Crisis in the Technology Garden

Let us all sit in a circle and let me be the first to stand up and say, “My name is Neil and I’m going through a mid-life crisis.”

A frequently mocked term, but a life-phase that all of us are likely to experience at some point, apparently. For me, however, my actual crisis stems not from the typical feelings of dissatisfaction with life—I have worn that hoodie for most of my life—but the sudden realisation that, in experiencing this phase, I must accept that I am just like everyone else.

My own “mid-life crisis” has manifested itself not in the sudden purchase of a large motorbike, but in the need to turn away from the virtual and embrace the physical.

The secret to my contentment is simple: I am happiest when I am making useful things. That was what attracted me toward building online content systems: I can build something that makes your life, in some small way, easier/better/smoother. But having nurtured my personal technical capability alongside the accelerating computer age, I find the current future far less appetising than I once did. Exciting? Anything but.

Gone are the days of endless horizons, of new technology opening new doors, offering greater freedom, control, and creative scope. As technology accelerates, we must shift from mastering a technology to learning barely enough to get by because the next new, sparkly technology that will keep us in our jobs is already bearing down on us.

Creative solutions are far more concerned with some new arrangement of existing items than they are about pure creation from nothing. It seems an age since I had the glorious opportunity of creating something from scratch, the proverbial (and literal) blank sheet of paper.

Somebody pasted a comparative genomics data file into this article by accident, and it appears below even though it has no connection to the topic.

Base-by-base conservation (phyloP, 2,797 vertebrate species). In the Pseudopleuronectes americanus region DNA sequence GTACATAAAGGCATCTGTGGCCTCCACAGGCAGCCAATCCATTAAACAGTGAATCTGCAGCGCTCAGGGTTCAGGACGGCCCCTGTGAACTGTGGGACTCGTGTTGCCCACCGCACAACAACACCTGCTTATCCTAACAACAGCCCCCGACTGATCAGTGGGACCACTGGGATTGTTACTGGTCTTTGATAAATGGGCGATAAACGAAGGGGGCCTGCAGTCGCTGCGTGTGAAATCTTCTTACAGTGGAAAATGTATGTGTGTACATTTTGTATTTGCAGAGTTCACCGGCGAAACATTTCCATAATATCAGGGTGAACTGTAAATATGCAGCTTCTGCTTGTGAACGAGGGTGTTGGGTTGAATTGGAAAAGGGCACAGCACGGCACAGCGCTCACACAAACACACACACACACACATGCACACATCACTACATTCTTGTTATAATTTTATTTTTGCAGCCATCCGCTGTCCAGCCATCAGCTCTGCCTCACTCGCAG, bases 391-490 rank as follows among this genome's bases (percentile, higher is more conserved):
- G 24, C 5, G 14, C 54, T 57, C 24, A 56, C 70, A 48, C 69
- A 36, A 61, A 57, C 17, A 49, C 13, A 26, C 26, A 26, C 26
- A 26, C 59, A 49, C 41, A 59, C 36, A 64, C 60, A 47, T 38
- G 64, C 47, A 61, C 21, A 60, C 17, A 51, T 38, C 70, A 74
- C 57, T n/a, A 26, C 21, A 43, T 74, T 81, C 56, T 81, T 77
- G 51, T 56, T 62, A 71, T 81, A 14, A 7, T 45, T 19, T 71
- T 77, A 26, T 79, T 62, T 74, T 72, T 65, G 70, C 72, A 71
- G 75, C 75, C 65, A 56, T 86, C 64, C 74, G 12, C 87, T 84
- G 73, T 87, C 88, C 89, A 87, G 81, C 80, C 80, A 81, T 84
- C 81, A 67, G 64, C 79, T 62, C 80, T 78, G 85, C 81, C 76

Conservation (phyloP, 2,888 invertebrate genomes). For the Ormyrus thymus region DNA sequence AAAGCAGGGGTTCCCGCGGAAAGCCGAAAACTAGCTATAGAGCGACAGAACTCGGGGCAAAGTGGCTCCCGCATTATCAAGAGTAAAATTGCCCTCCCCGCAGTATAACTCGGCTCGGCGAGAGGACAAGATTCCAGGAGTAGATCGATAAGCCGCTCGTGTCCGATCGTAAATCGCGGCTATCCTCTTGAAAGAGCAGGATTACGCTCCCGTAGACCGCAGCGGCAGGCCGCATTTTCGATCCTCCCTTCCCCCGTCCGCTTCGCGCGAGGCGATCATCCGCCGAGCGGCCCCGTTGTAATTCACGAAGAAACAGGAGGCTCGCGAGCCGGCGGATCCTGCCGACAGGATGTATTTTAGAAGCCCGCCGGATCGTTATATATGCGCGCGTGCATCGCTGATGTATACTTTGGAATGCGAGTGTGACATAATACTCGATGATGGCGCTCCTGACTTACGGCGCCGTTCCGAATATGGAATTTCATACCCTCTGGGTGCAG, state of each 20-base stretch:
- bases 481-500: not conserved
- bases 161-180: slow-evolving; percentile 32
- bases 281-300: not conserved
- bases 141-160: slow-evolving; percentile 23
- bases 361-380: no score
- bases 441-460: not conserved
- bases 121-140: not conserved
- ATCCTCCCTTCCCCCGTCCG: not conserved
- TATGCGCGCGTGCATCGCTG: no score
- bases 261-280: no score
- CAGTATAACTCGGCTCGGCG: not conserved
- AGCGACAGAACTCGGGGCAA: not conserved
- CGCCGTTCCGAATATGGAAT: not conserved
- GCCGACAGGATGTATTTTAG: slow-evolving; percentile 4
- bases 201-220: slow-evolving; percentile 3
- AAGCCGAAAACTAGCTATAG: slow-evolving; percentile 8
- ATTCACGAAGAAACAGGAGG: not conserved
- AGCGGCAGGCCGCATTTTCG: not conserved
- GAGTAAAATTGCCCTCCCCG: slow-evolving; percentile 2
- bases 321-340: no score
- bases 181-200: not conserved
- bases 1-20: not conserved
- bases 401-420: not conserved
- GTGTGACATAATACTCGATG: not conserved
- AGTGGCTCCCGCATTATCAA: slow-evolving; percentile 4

It’s like gardening

I have never been one for gardening. I love gardens, I love the green, flowery, allergy-inducing spaces. That pseudo natural reality of tamed wilderness. It is the equivalent of a subdued roller-coaster where the physical and spiritual experience is tempered by the knowledge of almost complete safety (not absolute safety; you know how easy it is to step on a rake).

The problem with gardening as an activity, is its “never-endedness”. Gardens are never finished. At no point can you say that your work is complete. You stand back and admire the latest bloom, then spot another weed, or another dead stem in need of cutting, or the grass is a little too long, the edging a tad crooked, the clematis withered over the winter, and next door’s cat pooped in the rockery again. Your work is never done.

Technology has become my garden. My greatest work frustration in the past two or three years has been the constant designing, building, testing, redesigning, retesting, rinse-and-repeat. No end product, just pulling weeds, fertilising, tending (all with barely a word of documentation—ahem).

This environment is destructive to my natural sense of creativity. Having started my career as an illustrator, the work was frequently intense, sleepless, headache-inducing, but every job had a deadline, every job had an absolute end. There! It’s done! Send to client. This absoluteness is also an important aspect of why I loved flying gliders some years ago: you absolutely will hit the ground soon, nothing can stop it, no second chances, no opting out at the last moment and accelerating away for another try, you just have to make your inevitable contact with the ground as comfortable and safe as possible.